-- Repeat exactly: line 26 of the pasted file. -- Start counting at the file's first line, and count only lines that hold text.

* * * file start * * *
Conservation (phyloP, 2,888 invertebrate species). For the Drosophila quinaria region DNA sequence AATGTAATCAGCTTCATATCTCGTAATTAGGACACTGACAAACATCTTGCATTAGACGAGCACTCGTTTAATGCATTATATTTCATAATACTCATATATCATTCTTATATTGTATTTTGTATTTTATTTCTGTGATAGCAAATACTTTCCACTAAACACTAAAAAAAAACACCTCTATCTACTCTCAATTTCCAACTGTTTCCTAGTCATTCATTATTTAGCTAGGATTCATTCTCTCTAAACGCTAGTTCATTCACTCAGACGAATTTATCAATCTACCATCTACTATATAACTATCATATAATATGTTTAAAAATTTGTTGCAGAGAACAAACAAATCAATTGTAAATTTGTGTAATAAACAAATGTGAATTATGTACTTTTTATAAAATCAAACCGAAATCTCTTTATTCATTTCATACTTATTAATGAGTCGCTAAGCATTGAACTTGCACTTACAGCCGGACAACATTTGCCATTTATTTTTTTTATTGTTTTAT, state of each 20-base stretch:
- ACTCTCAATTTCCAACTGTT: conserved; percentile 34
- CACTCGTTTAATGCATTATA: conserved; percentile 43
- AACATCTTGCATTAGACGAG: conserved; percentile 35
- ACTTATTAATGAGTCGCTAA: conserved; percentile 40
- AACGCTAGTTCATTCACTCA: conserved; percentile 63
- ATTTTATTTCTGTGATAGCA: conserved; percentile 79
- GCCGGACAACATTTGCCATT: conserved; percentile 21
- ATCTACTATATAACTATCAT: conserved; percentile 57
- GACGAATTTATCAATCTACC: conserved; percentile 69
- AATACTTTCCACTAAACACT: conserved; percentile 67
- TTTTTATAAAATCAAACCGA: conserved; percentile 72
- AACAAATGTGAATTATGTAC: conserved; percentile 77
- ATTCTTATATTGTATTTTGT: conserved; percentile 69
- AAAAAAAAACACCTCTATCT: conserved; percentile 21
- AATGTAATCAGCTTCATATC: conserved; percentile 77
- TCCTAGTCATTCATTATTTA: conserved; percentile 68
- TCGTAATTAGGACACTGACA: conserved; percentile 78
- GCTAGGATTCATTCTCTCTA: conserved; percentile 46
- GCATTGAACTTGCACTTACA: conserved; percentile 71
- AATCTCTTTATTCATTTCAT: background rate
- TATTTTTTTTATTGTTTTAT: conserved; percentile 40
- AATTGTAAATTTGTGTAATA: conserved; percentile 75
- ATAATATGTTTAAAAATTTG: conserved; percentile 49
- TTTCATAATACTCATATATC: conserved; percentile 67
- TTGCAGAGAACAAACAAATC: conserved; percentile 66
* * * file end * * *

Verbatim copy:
- TTGCAGAGAACAAACAAATC: conserved; percentile 66